Hundreds of protesting medical students brought the University of Zimbabwe (UZ) to a standstill last week as they demonstrated against a fee hike that saw tuition costs double from $450/semester to $900. Several student leaders were arrested, and over 600 students were evicted from residences and given just 15 minutes to pack up and leave. After an urgent court challenge and a threat to sue, UZ backed down and allowed students to return at the weekend.
In solidarity, activist pastor Evan Mawarire of the #ThisFlag movement came to pray with the protesters, but was promptly arrested and charged with disorderly conduct.
Mawarire’s arrest sparked huge global interest in the protests, but beyond concern over the pastor’s capture and subsequent bail release, problems still persist at UZ. Some students are still living in fear and the protest grievances remain unaddressed.
Makomborero Haruzivishe (33), secretary general of lobby group the Zimbabwe National Students Union, and a fourth-year psychology student, told The Daily Vox students have been calling for a fee freeze since January.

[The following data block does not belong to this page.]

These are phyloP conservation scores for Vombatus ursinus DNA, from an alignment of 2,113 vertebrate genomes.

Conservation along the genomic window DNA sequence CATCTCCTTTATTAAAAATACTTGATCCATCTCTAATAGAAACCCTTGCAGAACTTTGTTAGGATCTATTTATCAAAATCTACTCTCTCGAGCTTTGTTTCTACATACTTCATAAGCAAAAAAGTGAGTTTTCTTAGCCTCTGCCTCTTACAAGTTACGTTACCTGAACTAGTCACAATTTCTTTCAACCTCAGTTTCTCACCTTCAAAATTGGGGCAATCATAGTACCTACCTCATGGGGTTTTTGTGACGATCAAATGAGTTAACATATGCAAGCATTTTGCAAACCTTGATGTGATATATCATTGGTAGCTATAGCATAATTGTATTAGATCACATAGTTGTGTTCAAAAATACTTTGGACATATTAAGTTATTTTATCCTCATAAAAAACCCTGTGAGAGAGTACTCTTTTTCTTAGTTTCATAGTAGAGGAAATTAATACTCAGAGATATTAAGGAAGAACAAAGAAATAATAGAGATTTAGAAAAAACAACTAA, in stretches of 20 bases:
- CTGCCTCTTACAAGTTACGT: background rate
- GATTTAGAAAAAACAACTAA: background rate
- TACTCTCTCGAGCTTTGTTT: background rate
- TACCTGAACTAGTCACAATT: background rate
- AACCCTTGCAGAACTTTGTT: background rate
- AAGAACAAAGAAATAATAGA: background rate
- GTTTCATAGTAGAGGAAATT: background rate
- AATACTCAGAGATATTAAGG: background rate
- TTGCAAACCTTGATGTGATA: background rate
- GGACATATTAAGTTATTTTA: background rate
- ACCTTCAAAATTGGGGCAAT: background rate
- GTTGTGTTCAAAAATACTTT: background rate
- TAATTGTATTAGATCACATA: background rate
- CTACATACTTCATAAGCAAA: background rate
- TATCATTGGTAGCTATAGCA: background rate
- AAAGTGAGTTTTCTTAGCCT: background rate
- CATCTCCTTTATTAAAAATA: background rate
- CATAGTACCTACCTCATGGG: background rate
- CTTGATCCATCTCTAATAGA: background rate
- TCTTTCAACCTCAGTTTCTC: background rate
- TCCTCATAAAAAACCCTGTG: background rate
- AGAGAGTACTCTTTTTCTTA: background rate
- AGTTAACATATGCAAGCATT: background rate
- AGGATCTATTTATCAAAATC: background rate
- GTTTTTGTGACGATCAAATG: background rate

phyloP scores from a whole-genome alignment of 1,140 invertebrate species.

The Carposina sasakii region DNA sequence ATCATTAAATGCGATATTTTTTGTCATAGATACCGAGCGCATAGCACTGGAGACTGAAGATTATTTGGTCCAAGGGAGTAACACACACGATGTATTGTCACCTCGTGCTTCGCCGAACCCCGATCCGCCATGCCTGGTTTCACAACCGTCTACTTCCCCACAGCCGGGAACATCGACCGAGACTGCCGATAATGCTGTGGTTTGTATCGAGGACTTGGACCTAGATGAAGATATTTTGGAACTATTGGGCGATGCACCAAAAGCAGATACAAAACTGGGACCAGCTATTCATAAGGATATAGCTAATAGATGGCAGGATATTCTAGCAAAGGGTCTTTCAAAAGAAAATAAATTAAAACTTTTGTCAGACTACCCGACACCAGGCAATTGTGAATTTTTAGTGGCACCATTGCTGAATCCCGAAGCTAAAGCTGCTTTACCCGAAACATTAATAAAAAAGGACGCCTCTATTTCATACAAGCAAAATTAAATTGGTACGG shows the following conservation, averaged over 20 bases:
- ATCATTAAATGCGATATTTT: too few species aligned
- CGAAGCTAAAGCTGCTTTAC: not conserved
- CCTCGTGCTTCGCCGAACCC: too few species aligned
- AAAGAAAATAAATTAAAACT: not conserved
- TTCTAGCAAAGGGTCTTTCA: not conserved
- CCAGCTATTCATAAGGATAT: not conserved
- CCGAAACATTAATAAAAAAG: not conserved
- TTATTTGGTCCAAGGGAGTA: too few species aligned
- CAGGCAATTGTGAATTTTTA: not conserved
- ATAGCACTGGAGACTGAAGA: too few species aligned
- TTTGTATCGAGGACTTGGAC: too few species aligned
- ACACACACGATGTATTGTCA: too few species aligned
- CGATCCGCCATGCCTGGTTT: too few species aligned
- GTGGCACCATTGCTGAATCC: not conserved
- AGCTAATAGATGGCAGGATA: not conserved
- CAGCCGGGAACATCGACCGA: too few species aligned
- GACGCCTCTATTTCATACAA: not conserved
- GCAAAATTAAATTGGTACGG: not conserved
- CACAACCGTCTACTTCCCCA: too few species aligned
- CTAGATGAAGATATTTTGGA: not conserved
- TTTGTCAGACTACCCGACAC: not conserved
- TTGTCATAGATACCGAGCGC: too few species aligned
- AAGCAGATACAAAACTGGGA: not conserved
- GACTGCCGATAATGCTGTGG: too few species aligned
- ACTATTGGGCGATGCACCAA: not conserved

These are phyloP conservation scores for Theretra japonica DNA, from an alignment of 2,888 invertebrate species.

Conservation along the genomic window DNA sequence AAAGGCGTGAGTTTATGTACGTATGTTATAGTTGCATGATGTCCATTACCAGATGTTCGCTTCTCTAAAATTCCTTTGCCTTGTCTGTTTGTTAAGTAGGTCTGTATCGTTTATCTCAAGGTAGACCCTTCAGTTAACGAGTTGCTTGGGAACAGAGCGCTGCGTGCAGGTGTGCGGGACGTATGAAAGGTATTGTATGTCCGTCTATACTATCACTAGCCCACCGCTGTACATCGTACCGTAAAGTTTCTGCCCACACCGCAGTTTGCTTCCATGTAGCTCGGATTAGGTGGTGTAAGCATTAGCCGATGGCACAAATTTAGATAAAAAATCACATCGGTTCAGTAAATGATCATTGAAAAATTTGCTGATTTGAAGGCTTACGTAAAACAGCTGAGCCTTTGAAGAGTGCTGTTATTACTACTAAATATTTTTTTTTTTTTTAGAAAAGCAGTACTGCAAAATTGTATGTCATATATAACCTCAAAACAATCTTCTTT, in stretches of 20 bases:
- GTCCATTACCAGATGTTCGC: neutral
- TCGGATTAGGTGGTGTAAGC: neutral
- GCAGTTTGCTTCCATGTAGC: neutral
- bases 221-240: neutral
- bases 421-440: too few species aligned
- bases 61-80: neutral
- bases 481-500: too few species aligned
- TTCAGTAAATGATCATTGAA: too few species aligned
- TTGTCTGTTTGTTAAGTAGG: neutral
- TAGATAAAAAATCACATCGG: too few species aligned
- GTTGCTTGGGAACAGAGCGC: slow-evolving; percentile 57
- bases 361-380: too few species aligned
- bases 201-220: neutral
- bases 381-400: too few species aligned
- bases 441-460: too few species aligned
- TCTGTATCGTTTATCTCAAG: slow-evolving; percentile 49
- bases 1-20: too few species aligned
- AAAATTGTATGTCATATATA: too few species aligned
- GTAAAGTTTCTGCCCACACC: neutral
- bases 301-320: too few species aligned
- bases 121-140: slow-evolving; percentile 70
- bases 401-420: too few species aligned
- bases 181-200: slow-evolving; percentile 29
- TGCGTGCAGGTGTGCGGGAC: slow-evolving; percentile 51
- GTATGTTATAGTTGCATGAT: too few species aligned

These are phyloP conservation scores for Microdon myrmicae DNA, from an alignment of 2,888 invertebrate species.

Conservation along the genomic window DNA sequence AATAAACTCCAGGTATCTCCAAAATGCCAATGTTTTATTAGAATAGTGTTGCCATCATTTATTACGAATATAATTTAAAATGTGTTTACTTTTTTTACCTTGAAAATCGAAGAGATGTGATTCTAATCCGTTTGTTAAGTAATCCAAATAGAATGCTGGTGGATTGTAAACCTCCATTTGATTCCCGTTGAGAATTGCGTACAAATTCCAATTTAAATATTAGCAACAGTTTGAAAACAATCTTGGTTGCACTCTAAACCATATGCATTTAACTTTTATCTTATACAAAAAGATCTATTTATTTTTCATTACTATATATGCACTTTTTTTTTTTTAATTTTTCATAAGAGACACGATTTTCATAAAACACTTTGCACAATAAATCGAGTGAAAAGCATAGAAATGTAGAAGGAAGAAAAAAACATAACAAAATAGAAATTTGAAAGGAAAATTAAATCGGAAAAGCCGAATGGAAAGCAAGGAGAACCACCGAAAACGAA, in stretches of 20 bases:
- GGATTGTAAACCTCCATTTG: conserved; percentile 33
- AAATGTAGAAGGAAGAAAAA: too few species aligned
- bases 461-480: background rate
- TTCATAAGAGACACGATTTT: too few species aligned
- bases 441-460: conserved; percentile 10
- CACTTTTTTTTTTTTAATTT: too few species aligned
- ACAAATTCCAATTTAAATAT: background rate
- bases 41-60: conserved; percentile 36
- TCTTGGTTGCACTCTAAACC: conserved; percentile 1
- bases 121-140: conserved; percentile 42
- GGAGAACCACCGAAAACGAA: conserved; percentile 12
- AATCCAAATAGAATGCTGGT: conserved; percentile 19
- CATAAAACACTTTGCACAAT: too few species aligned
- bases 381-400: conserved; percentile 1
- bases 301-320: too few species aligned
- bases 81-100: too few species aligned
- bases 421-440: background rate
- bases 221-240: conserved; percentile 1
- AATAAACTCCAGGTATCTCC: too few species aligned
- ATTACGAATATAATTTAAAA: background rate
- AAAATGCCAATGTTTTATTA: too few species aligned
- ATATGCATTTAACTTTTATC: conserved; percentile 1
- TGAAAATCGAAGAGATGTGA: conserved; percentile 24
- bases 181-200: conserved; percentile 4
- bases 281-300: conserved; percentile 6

Despite petitions and negotiations, the university opted to raise fees without consultation, he said, and this was when the protests began.
Haruzivishe said Mawarire had “gatecrashed” and politicised the protest. “Pastor Mawarire’s presence has overshadowed everything and it’s been twisted as an excuse for the university to delegitimise our demonstration and make it seem like it’s a political thing,” he said.
Despite the upheaval, students want the fee issue back on the agenda.
“What we are doing is not illegal; we have the right to freedom of expression and the right to be consulted by the university before they make any decisions concerning us. We are the stakeholders and this is our future, so we are prepared to do what we can and by any means necessary to ensure we get quality education at an affordable cost,” said Haruzivishe.
In the aftermath of the protests, students are concerned about being victimised for taking part in the protests. Clifford Charera (22), a third-year medicine student who is challenging the university’s eviction in court, said he has taken to living in a safe house since the protest ended. “I’m not the only one though. I know others who are also too scared to go back, especially those who were on the frontlines of the protest,” he said.
Still, Charera believes a fee hike would be unconscionable.
“If they raise the fees, I know some of my friends would not be able to afford [to study] because they come from really poor backgrounds. It would hurt to graduate knowing that others who are brainier than I am couldn’t make it because of money. Education is not something reserved for the privileged; it’s for everyone. There are those who could be more brilliant doctors than me, but they could be denied the chance because of money,” he said.